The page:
Compromise or Coercion - The Fine Line That Can Ruin A Relationship
A relationship, by definition, is the coming together of two distinct individuals.
As such, each person brings their own ideals, values, habits, and idiosyncrasies.
It is impossible and unrealistic to think or expect two people to agree on everything.
If that were the case, there would never be another Hallmark movie, heartbreak song, or counseling hotlines and therapy sessions.
The truth is, we have to learn the art of compromise.
But did you know that compromise in the wrong hands or with the wrong intentions can quickly turn into coercion?
Let's look at the difference.
The quick difference is that compromise involves both parties working together, while coercion finds one person with the power and the other feeling helpless.
Coercion Can Be Masked To Look Like Compromise
Let me start by saying that not everyone who resorts to coercion has devious or harmful intentions. Many times it is an act of desperation. Someone who feels the relationship is slipping through their fingers will oftentimes try anything to keep from losing their partner. Even if their very acts almost guarantee that result.
Co-dependents commonly use coercion to gain control and convince their partners to meet their very plentiful and exhaustive needs.
Narcissists are the most obvious examples of purposeful coercion.
The conversation centers on what THEY need, how THEY feel, and what YOU must do to prove your love, commitment, and loyalty.
They introduce the topic as an act of compromise, when in fact its sole purpose is to convince you to come over to their way of thinking.
This closely mimics control and manipulation. "If you love me, your will....., you won't.....etc"
If someone is asking you to constantly prove your love by doing something that goes against your nature, personality, or values, then it is not compromise. It is coercion. And you are most likely being bullied.
True Compromise Benefits Both Parties
The key to whether a conversation is rooted in compromise is the ability to truly listen to the other person. To set aside pre-conceived ideas about what's fair or what you want, and really hear what they need, want, or can offer.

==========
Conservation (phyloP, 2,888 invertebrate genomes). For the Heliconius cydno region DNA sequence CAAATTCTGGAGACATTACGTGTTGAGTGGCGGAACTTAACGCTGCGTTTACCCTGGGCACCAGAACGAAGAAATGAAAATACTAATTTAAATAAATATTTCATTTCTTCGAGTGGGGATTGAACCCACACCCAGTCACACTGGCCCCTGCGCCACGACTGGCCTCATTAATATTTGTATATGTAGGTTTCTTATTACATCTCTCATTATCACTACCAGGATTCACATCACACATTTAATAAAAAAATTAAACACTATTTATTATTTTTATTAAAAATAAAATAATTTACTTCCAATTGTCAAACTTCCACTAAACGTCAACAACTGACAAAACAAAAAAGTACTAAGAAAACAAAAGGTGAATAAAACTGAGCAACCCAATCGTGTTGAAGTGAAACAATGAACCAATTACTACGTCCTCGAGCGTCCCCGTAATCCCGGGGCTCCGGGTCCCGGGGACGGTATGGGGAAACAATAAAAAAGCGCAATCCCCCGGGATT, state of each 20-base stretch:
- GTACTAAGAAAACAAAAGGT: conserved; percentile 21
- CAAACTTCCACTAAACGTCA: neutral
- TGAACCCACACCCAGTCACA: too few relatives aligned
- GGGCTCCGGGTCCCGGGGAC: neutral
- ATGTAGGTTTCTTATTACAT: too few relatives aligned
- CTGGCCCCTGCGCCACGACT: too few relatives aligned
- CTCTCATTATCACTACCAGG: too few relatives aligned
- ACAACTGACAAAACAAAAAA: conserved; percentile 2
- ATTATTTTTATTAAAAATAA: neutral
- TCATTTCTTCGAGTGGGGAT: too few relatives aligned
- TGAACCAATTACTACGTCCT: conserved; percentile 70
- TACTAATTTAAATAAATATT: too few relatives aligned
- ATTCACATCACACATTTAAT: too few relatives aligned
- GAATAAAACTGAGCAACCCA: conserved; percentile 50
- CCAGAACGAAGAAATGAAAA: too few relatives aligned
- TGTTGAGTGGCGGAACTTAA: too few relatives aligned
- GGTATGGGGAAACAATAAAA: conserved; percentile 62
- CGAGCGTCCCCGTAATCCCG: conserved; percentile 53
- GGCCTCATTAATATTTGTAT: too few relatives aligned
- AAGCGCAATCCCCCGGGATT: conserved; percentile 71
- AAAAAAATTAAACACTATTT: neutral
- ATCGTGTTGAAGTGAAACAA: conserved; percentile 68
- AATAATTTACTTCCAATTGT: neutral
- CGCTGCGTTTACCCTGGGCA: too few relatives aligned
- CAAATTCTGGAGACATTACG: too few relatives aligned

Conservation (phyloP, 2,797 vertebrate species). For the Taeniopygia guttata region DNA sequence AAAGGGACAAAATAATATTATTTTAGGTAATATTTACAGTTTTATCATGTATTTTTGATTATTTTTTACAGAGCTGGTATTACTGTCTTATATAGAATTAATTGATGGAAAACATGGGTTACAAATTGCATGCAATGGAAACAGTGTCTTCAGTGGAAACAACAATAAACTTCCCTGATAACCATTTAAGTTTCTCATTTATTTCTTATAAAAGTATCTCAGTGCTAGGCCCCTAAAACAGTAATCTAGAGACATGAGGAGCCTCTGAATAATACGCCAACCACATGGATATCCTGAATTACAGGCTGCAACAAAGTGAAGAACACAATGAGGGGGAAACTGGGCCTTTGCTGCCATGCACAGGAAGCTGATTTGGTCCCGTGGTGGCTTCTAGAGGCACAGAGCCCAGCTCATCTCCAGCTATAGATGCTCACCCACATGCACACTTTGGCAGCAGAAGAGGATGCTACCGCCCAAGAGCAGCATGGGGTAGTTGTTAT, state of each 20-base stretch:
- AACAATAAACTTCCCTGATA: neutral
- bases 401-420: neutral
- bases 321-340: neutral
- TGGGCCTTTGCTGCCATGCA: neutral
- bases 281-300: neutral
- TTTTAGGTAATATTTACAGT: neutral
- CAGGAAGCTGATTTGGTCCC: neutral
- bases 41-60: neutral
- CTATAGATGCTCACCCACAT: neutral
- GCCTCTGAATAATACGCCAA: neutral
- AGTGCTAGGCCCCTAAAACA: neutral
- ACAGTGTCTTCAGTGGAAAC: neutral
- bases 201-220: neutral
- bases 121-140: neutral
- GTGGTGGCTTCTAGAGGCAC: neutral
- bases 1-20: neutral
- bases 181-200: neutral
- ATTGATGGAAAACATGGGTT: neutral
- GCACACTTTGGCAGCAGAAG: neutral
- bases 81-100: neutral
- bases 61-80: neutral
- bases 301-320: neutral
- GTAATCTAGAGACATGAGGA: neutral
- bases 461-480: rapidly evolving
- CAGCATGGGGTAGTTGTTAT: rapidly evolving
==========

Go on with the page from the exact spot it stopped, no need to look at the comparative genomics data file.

If both sides truly want what's best for their partners, and not just seeking to win a competition or get their way, then true progress can be made.
It is win-win for both parties when each feels valued, understood, and knows the other person is willing to sacrifice on occasion for their benefit. That softens the times for when the sacrifice is then required of them.
Appreciation for the concession is a vital component of continued successful compromise.
What Are Some Examples Of Compromise vs Coercion
When it comes to the holidays and family celebrations, it can be tricky to navigate who goes where and when. There are a million variations of family dynamics, but family is one thing that can truly cause a rift in a relationship.
A compromise fairly negotiates how holidays and celebrations are handled. Whether it is every other year, or your turn to host, or separate visits. There really isn't a wrong way as long as the decision is mutual and reasonable.
Coercion comes into play when one person uses manipulation or guilt to always get their way. "My family is closer than yours." "You don't even like your brother." "Your mom hates me." These are statements made to convince one partner that their wishes are not as important.
Another subtle form of coercion is to change plans suddenly when it's their turn to compromise. They suddenly don't feel like going or forgot and made other plans. It's not an outright refusal, but a last minute plea to get off the hook 'this time'.
Introvert vs Extrovert Date Night
They say opposites attract, and few things are more opposite than dating an introvert if you are an extrovert. Almost everything about how you two view life is from opposing vantage points.